Somali president suspends PM, accusing him of looting land

New Somali Prime Minister Mohamed Hussein Roble sits after Somali members of Parliament approved his appointment in Mogadishu, Somalia, on Sept 23, 2020.
(STRINGER / AFP)

MOGADISHU – Somali President Mohamed Abdullahi Mohamed said on Monday he had suspended the powers of the prime minister amid a corruption probe in what the assistant information minister said amounted to an "indirect coup".

Mohamed accused Mohamed Hussein Roble of looting public land owned by the Somali National Army and of interfering with a defence ministry investigation. All other ministers would continue with their duties, he said.

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The government spokesperson, Mohamed Ibrahim Moalimuu, said on Facebook the president's action was unconstitutional

Roble was not immediately available for comment. But the government spokesperson, Mohamed Ibrahim Moalimuu, said on Facebook the president's action was unconstitutional.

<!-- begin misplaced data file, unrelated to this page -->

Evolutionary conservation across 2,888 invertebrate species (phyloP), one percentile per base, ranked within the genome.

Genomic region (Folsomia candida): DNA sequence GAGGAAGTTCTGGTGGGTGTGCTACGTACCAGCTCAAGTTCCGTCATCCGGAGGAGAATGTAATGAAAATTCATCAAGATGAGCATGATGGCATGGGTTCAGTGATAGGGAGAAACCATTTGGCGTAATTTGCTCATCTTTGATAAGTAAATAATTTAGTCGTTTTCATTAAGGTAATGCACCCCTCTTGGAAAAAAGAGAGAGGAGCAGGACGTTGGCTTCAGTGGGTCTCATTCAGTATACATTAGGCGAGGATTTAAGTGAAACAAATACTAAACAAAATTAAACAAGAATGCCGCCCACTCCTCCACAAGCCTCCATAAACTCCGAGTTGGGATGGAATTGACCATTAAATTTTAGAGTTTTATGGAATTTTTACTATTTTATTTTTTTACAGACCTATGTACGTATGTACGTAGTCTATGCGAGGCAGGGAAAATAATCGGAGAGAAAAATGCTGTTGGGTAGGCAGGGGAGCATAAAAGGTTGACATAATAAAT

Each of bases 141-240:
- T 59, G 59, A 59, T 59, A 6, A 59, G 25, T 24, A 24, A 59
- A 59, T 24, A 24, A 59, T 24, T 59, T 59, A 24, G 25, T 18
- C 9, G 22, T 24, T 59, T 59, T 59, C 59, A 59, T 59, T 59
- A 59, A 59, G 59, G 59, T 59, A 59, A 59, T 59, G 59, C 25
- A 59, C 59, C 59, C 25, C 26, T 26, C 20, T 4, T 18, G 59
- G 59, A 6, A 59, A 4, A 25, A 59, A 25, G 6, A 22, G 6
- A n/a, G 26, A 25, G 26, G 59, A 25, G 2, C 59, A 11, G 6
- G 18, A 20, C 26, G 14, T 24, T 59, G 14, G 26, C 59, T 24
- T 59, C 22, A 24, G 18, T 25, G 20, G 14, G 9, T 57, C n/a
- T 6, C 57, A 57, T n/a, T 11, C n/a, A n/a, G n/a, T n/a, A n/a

He said the prime minister would continue with his duties.

Mohamed and Roble on Sunday each accused the other of holding up ongoing parliamentary elections in a dispute analysts say may distract the government from its fight against the al Qaeda-linked insurgency al Shabaab.

Mohamed also said he had removed the commander of marine forces, General Abdihamid Mohamed Dirir, from office while a similar investigation was being carried out.

Dirir and a spokesperson were not immediately available for comment.

Assistant Information Minister Abdirahman Yusuf Omar Adala said the deployment of security forces around Roble's office would not prevent Roble from carrying out his duties.

"What is going on this morning is (an) indirect coup but it will not win," Adala said on Facebook.

In September, Mohamed suspended Roble's power to hire and fire officials in a dispute nominally over a murder investigation that generated months of tension in a country riven by militant attacks and clan rivalries. 

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Mohamed and Roble first clashed in April, when the president unilaterally extended his four-year term by two years, prompting army factions loyal to each man to seize rival positions in the capital, Mogadishu.

The confrontation was resolved when the president put Roble in charge of security and organising delayed legislative and presidential elections.